Abstract

Previous papers have presented the impact of various aspects, such as forecasting techniques, centralising information, and (s,S) ordering policy, on the variability of orders in a supply chain. In this paper we observe several properties of two traditional lot sizing rules, the Silver Meal (SM) and the least unit cost (LUC) on the variability of orders created by a supply chain channel receiving demand with stochastic variability from its downstream channel. Analytical models have been developed to compare the mean and variance of both order interval and order quantity produced by the two rules under relatively low demand variability. We show that, although the two rules appear to be very similar, they exhibit interestingly different behaviour. The SM rule is shown to produce a series of orders with more stable interval between orders but with more variable order quantities. Conversely, the LUC rule results in more stable order quantities but more variable order intervals. The study also reveals that addition of an appropriate amount of extra quantity to an order could significantly reduce order variability. With an increasing concern on the amplification of order variability in supply chains recently, the results provide interesting insights on the choice of lot sizing rules to be applied by a channel of a supply chain in determining ordering policies.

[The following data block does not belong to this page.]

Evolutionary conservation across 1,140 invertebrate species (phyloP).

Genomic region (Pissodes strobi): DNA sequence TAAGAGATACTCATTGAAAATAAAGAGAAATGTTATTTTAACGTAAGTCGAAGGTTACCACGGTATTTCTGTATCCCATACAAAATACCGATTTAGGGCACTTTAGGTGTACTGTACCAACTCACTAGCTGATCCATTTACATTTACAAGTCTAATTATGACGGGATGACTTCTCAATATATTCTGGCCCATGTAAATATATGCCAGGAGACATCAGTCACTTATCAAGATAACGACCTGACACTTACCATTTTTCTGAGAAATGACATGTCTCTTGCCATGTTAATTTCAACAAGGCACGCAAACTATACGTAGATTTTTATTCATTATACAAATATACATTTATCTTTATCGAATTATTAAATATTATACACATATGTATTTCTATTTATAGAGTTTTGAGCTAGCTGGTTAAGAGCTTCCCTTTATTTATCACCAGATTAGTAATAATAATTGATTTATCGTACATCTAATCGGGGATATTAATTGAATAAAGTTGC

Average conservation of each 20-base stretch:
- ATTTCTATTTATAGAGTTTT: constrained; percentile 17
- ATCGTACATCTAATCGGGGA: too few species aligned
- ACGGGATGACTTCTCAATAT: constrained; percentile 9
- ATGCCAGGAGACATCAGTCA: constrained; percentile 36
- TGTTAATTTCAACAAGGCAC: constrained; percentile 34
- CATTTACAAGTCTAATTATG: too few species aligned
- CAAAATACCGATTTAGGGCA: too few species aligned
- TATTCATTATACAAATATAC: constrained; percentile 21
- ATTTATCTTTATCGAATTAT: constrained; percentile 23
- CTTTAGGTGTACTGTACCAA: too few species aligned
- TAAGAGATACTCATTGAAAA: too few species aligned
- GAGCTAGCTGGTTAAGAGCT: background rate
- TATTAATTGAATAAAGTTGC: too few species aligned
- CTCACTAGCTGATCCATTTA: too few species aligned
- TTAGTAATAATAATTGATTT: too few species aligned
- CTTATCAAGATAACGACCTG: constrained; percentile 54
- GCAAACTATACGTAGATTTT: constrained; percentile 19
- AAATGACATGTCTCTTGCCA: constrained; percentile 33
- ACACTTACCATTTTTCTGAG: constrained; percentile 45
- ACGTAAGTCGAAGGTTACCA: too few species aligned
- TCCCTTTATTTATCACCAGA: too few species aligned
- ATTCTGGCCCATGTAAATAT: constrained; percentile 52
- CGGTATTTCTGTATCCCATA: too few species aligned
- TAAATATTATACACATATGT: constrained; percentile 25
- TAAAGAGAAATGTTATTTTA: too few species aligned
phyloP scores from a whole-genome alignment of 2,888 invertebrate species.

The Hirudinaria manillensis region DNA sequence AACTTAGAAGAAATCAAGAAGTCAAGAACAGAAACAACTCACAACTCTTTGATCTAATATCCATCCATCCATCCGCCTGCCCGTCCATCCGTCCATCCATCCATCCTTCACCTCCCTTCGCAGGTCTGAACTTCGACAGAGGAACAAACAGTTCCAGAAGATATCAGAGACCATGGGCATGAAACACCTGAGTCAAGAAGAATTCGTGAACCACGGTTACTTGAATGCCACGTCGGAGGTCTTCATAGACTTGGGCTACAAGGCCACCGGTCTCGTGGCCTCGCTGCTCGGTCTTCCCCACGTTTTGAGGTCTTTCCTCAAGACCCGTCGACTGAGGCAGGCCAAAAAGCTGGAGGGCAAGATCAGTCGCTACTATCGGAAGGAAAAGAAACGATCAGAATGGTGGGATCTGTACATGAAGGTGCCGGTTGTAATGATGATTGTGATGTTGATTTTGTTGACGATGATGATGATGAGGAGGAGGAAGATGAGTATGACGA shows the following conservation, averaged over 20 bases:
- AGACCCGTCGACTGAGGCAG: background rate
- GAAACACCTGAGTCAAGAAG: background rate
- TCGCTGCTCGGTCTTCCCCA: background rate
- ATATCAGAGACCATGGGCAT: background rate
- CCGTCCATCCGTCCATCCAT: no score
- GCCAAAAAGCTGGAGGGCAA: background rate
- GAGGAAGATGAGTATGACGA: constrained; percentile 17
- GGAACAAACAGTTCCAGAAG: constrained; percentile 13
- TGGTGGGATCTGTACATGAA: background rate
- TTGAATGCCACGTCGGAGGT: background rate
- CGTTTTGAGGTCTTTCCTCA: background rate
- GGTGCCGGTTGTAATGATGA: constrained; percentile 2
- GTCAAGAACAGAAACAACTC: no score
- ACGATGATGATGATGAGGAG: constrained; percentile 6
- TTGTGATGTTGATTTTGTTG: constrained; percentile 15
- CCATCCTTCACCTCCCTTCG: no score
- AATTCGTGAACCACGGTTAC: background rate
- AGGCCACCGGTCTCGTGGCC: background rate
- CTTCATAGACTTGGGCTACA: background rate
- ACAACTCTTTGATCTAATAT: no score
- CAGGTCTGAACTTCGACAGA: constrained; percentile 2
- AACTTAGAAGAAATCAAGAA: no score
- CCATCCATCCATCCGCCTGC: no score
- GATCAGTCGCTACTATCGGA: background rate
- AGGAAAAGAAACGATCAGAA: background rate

Original languageEnglish
Pages (from-to)617-635
Number of pages19
JournalEuropean Journal of Operational Research
Volume159
Issue number3
DOIs
Publication statusPublished - 16 Dec 2004

Keywords

  • Analytical models
  • Bullwhip effect
  • Lot sizing
  • Supply chain management

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